Creating Names in Fiction

Creating Names in Fiction

When it comes to creating names it’s hit or miss for me. Sometimes I know right away what I want to name a character, a city, etc. But what happens when I don’t? Or can’t choose between two or more names?

For the latter, sometimes I ask you, my followers, through a poll? Like this one.:

For the former I do one of several things. But first let’s start with names I know I want to use. Usually the names I’ve created pop into my head. For my young adult fantasy the female main character has the name I’ve always wanted to use if I had a daughter.

Like the heroine in The Soul Traveler Kyna Lynn James. Why? I liked the name Kyna (pronounced Kee-nah). Her middle name also popped into my head as well. But the best part is what her name means.

In Gaelic Kyna means intelligent. And Lynn means lake, waterfall or pool. Which works well  because water symbolizes the source of life. And according to backstory because she also has the ability to travel to other worlds. An ability that was once respected. Because her predecessors once helped guide beings to other worlds for a new, better life. And though Kyna is intelligent she also often acts rashly or without forethought.

As you can see I like using the meaning behind a name as clues. I even like to look up the name meanings behind my favorite characters. For example Harry in English can mean house protector or army commander. Fitting right?

Another consideration about names is pronouncement. If it’s hard for readers to pronounce or is easy mispronounce then it gets cut from the list. What list? Well aside from asking for opinions when I can’t think of a name I make a list of names. For example, in my fantasy world of Harbingers of El Tinor, I had called one country the Badlands. I thought it was so cool and people would know what it was.

Then a college writing friend put in his two cents on how it was a bit cliche. He was right. And it painted an image that the country was a barren, desolate wasteland. When theirs is rich in soil, culture and money. All the while their country’s looked down upon because they don’t have a god. So I went through a series of names until I landed on one that felt right.

What process do you use to create names in your fiction? Do you write lists? Research the meaning behind the names? Or do you do something else?

jacob nordby blessed are the...
Credit image: leilaworldblog


    • Yeah that’s the beauty of science fiction and fantasy too. Have a glossary of terms from everything from plant life to money of names I created to keep track.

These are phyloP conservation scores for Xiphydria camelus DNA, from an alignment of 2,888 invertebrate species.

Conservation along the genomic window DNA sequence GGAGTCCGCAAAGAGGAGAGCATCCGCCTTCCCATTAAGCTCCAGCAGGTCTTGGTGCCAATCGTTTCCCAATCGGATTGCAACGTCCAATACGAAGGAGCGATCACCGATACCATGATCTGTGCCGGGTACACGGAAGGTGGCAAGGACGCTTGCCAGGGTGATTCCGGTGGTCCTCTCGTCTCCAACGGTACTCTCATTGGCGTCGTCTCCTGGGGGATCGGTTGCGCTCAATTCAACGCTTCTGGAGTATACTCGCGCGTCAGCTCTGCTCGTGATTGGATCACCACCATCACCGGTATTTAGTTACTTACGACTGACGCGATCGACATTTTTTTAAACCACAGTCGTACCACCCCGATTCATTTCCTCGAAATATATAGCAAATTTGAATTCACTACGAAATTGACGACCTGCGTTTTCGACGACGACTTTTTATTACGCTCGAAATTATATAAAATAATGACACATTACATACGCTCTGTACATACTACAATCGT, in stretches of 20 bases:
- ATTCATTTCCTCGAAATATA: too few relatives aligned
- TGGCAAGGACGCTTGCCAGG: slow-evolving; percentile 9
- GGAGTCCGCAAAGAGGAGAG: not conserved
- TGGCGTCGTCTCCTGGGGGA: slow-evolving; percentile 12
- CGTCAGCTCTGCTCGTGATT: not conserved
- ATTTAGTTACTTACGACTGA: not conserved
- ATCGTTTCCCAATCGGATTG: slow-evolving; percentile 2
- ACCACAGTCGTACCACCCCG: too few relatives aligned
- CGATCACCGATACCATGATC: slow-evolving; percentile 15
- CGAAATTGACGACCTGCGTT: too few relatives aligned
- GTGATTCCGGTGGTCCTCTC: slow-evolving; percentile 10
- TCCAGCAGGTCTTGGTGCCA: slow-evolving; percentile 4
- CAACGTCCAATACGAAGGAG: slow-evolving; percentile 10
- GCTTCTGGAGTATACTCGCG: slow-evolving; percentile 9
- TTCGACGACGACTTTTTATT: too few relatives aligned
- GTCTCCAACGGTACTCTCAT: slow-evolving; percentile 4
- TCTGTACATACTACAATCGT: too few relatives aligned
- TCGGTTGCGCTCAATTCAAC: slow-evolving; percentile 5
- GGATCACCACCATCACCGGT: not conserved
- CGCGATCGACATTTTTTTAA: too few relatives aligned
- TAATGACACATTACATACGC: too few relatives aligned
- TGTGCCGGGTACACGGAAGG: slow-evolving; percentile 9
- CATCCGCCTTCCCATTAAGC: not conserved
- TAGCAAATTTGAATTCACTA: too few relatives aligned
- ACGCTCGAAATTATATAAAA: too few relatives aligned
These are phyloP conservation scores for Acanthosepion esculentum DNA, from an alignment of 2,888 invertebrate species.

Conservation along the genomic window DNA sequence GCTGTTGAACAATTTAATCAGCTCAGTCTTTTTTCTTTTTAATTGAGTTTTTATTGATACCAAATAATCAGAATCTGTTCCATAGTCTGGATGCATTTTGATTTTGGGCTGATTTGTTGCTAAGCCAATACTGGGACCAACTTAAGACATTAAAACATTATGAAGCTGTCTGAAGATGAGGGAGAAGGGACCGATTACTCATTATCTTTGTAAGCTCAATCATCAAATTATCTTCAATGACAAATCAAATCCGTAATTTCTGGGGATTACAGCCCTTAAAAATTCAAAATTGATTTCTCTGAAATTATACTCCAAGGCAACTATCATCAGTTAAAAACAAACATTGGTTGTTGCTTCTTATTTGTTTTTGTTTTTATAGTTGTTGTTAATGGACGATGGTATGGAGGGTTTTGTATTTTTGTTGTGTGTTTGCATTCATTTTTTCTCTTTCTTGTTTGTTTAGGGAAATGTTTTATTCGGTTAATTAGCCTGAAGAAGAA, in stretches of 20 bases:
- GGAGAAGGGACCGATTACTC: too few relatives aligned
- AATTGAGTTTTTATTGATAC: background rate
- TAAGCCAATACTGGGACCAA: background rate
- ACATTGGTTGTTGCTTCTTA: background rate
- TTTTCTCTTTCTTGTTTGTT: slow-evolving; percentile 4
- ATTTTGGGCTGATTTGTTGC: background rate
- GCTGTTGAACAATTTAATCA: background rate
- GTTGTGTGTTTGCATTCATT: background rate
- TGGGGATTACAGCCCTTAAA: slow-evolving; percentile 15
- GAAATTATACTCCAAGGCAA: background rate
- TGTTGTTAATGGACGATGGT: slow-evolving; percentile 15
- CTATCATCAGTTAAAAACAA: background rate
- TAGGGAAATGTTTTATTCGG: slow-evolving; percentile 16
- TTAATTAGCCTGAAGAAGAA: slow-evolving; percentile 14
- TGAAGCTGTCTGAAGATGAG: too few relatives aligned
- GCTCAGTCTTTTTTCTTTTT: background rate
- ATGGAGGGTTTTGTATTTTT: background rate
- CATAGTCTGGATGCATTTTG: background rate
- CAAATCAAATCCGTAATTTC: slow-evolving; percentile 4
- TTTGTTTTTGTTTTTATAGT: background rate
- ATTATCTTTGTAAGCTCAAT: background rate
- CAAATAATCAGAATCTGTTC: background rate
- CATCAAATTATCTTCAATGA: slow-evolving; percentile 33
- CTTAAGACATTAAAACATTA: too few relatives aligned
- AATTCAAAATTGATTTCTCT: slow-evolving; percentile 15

And my followers chose the name Alejandro.


  1. For my novel, I had to name A LOT of characters from a variety of countries. Since the book is about figure skating, I had to make sure the fictional skaters’ names didn’t resemble those of any real-life skaters.

    Liked by 1 person

    • Love using baby name meaning sites. And I seem to gravitate in naming my villains with names starting with the letter B. Done it three times so far.


  2. I like to dig into name meaning and history as much as possible, though like Alex said, science fiction gives you some freedom to just make up stuff that sounds good. Although even with a completely made up name, I like to think about what that name’s meaning and history might be in whatever society it supposedly comes from.

    Liked by 1 person

  3. Honestly I think names are my favorite part of brainstorming. I have a spreadsheet of my favorites and three baby name books 😅 I try to go with uncommon but pronounceable names.

    Liked by 1 person

    • Sometimes I look at most popular names by year. Or select a character’s trait to reverse find out what baby name means it. For example boy names that mean king will give me: Rory, Reagan, Leroy.

      Liked by 2 people

  4. The only time I’ve looked for names that had meaning was in my first novel, Fiendish. I wanted something that meant (even loosely) Beauty and Beast (of some sort). So off to Google I went until I found two that worked in a contemporary setting. The beast was WAY harder than beauty. After that I just use names that pop into my head. I recently went through a mid-writing name change. My erotic romance the MMC was named Peter, but one of my CPs had a character, Pete that I HATED so I couldn’t keep looking at the name in my own WIP. LOL So the group helped me pick a new one, Ian won.


  5. 99% of the time my characters show up with names. And they do not like it at all if I try to change them. For some reason, lots of them show up with J names–it’s rather a joke among my CPs now. *snort*


  6. I always try to look a the meaning behind names. Sometimes, I use them SPECIFICALLY for the meaning and other times, if I really like the name, I don’t care what it means (it’s half and half, but I do usually check the meaning) 🙂

    Liked by 1 person

    • Me too. Sometimes I use a name who’s meaning is the opposite of my character. Kind of like a red herring or he/she yet to live up to their name. For which their character arc would help them to live up to it.


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